Date : 20th December 2016 – fourth day of Euroescape!
Do you know the Christmas snow globe? One that has rows of fir trees in front of a castle, that you could shake up so tiny little white dots resembling a snow come down? That’s what I think of this tiny town, my very own real life snow globe, especially since I am there near Christmas.
Known as a religious and conventional Christian (or Catholic?) country, Poland is very festive near Christmas. They took Christmas very seriously. The decorations are up. The announcement boards are full with service schedule and practice hours and posters. People everywhere, walking in groups and with family, trying to finish the Christmas shopping and preparation on the last minutes. Anywhere. Well, at least in the 3 city of Poland we visited in 4 days. There are even a very long queue on our second day in Krakow, when we witness people queuing for a free Christmas tree for about 300 meters long. Talk about dedication!
Out of Germany! Yey! Our trip has really begun, at least for my German-resident friend. The first step out is to Poland, and we landed first in the most charming small town that is Wroclaw. Oh, the pronunciation is [VROTS-wahf] though. I don’t know, me myself hasn’t been able to say it right.
To those who cannot be bothered to try to pronounce it right (cause, you know, I’m convinced it’s futile), Wroclaw has many other (unofficial) names, as this city has been passed on from one country to another in the mist of power struggle of wars : Poland, Austria, Prusia, and back and forth. My friend learned that the “Breslau” German people often speak of is only one of the many names of Wroclaw.
Look at the history! Look! What an interesting way to learn history!
Sorry some of the pics are upturned, it’s just that I thought it’s better to leave it like that.
Many people – tourists, I mean – haven’t heard of Wroclaw, because it used to be a not so important spot in Poland- it’s a city that come back after war, after all – and just recently brought to development and receive a lot of help from the government and EU, because they host the EUFA 2012. Because of that many maintenance work and development are brought around the city and the are “discovered” as a hidden gem because it’s so beautiful there. Sweet!
Despite it’s “hidden gem” status, Wroclaw actually have a lot of nicknames . It’s called Venice of the North, because they have so many bridges in the city – 5th of the Europe! (Or the world?) I can’t recall the order, but I know Venice and Amsterdam is included in the top 5. It’s originally built in an Island surrounded by the Odra river, after all, and now they have a secluded area named “Cathedral Island” (Ostrow Tumski) in the city, and to go there we have to cross one of the many bridges.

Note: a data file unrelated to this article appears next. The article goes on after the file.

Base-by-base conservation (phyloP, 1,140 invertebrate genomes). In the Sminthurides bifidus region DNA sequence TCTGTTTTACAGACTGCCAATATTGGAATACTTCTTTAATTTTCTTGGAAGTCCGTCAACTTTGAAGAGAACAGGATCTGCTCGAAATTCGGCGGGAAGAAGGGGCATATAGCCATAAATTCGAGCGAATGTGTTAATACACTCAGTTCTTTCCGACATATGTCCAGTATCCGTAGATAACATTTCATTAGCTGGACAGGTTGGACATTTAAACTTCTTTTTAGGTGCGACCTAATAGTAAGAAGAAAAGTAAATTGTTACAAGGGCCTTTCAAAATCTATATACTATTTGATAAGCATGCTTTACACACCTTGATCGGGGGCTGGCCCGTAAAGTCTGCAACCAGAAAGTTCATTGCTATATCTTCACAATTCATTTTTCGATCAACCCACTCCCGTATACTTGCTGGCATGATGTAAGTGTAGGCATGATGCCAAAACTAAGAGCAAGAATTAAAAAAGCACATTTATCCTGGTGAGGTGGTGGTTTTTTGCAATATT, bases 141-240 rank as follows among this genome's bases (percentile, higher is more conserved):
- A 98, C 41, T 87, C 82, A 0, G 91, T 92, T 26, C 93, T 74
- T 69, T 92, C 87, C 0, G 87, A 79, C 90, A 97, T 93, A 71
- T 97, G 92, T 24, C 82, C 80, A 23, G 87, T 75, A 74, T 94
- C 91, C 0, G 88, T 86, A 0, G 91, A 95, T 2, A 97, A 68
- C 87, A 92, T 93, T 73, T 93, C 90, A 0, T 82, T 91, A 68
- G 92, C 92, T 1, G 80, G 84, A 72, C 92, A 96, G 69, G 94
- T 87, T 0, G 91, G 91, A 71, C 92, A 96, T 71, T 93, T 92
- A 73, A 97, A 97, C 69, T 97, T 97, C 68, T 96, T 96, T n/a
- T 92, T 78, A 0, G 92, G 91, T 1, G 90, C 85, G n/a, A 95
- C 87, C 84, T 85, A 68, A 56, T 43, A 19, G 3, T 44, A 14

The Cathedral Island itself is unique, an area with lots of old Cathedral that have stood there since the 1st century or so, but there are more of that area. There are apparently a lantern man – Lamplighter – I forgot what’s the Polish name – that goes around and manually lighting up the land around Cathedral Island at dusk, and then manually switch it off in the evening. He goes around in a traditional cloak-like clothing too, making him a sight to behold (and take a pic of).
We arrived in Wroclaw at dusk, and the staff of the homiest hostel this entire trip, Grampa’s hostel –
I will write another post about them (Here it is!) – right in the outskirt of Cathedral Island, and because we can’t check in and nothing is open yet – it’s 4 AM – they suggest us to go Lantern-man hunting. Too bad, we can’t catch him, partly because we actually haven’t researched about it, and have no idea how he look nor what course would he take. But we get the sight of Cathedral Island and around Odra river before anyone else rise, so that is nice.
We then decide to join a local tour that are posted all over the hostel – a local-but-global tour called freewalkingtour, (I will post about them later) where the locals gather to guide packs of tourists for free – actually, for a fee you yourself decide. I originally thought that this is a global thing brought to Poland, but when I checked the website, I think this a Poland thing brought world-wide. Wow! Bravo, Poland!
At night, we go to search for food. We don’t have many luck,though, as many business has closed already due to the holiday mood (remember that when going to Poland near Christmas)o we ventured back to the city center, and encountered the Christmas market we already forget exist. The Christmas Market is lovely and very crowded! We tried one snack which we think are cake/bread but turns out to be full bodied cheese, and… we can’t say we like it XP. We want to eat a full course though, to try the traditional food of Poland, so we restraint from trying too much snacks.
The only open restaurant we found that sell pierogi and other traditional food is located on the Rynek, named Pod Fedra. We honestly hesitating since the prime location and the way it is styled scream “Fine dining!” and “expensive!” and our uni-student frame of mind avoided that like allergy. But turns out it doesn’t make a hole in our pocket, despite our right assumption that it’s fine dining (with the most gorgeous waiter I have encountered in my life OMG Europe!). It is delicious and we are rightly satisfied. I love Pierogi!
After the tour in the evening, we go back to our hostel due to fatigue – we have been up from dusk and miss a lot of thing to see from this beautiful city, as we only have one day,and there are not much I can share more. But we have seen enough to fall in love with this city. And this city is one of the city I swear I will visit again if I ever decided to go back to vacationing in Europe. See you in next post!
Before : Hannover Next : Krakow